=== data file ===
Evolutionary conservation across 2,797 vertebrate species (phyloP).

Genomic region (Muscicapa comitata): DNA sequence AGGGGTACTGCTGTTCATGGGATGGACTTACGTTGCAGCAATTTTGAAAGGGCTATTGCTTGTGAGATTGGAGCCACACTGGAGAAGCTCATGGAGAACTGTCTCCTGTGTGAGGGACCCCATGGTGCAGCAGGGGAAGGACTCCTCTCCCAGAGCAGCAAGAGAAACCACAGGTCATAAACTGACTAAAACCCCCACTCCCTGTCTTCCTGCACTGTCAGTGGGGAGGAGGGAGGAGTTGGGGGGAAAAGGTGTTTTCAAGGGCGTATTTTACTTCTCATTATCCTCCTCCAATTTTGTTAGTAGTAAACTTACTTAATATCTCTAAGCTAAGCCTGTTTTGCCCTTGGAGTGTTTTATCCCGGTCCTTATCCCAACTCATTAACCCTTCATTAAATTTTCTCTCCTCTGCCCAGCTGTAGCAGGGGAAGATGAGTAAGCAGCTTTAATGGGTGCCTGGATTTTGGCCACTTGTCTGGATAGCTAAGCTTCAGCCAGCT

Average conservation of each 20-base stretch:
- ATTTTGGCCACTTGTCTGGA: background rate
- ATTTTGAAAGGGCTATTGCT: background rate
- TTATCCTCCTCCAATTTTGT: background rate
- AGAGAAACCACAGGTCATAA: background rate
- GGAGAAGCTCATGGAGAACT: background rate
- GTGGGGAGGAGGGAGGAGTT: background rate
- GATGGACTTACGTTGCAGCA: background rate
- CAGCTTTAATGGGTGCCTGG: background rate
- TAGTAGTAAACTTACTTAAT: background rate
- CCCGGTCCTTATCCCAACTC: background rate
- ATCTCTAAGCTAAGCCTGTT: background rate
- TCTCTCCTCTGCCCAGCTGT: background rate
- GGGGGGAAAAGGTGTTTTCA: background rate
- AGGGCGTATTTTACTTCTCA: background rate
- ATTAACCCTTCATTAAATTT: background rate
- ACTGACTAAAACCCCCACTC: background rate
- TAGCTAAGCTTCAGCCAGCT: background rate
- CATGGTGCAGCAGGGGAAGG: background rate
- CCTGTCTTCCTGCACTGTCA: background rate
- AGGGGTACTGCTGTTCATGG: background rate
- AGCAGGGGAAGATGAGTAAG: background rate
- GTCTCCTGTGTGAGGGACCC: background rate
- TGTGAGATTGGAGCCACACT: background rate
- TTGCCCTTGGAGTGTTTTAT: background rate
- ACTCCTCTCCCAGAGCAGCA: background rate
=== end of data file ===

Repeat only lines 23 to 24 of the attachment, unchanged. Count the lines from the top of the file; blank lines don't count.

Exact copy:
- AGGGGTACTGCTGTTCATGG: background rate
- AGCAGGGGAAGATGAGTAAG: background rate